This August marks forty-nine years since the 1968 Warsaw Pact invasion of Prague which saw military tanks enter the streets of the Czech capital, bringing an end to the period of liberalization in Czechoslovakia known as the Prague Spring.
In January 1969, Charles University student Jan Palach set himself on fire in front of the National Museum on Wenceslas Square to protest the Soviet occupation. His legacy has been immortalized in Prague landmarks and memorials as well as in the 2013 film The Burning Bush.
A new biopic is set to coincide with the 50th anniversary of these events next year. The film, titled Jan Palach and to be released in 2018, will chronicle the final months in the life of the Czech martyr; filming begins in Prague this weekend, according to Denik.cz.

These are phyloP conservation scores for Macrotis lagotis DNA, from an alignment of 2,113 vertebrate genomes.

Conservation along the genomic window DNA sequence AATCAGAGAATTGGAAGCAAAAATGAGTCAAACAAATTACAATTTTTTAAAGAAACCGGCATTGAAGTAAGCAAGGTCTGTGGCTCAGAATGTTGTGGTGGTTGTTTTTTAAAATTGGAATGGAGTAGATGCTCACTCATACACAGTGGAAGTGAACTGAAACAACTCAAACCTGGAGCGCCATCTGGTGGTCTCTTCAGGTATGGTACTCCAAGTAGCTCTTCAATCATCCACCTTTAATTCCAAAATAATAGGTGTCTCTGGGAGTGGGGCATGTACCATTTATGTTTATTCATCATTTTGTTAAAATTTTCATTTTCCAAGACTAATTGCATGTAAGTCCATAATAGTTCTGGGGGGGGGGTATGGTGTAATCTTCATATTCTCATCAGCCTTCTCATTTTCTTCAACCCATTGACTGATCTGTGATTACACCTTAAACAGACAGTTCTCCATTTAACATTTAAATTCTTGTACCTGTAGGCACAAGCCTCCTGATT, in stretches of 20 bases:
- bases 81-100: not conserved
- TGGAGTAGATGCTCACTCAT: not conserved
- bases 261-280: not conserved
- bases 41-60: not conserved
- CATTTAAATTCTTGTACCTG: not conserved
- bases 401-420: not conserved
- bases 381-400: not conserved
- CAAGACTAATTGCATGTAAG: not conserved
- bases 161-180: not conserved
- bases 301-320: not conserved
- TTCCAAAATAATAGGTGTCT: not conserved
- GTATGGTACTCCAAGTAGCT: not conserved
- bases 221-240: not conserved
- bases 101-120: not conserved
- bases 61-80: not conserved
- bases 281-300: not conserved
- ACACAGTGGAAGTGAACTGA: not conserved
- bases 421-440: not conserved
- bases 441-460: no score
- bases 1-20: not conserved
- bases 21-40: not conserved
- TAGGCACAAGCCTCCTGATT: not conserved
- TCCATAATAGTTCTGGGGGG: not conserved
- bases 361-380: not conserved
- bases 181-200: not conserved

The invasion will be recreated with Soviet tanks and period-era trams descending on the right bank of the Vltava around the streets and bridges near the Rudolfinum; filming could significantly affect public transport routes and car and pedestrian traffic.
This Saturday, from 5am to 10pm, 17. listopadu street will be closed between Jan Palach Square and the intersection of Na Rejdišti street. During that time tram lines 2, 17, and 18 and buses 194 and 207 will be diverted.
Filming will also take place near Mánes and Most Legií bridges which will be closed between 4pm and 8pm.
For complete diversions and traffic closures, see here.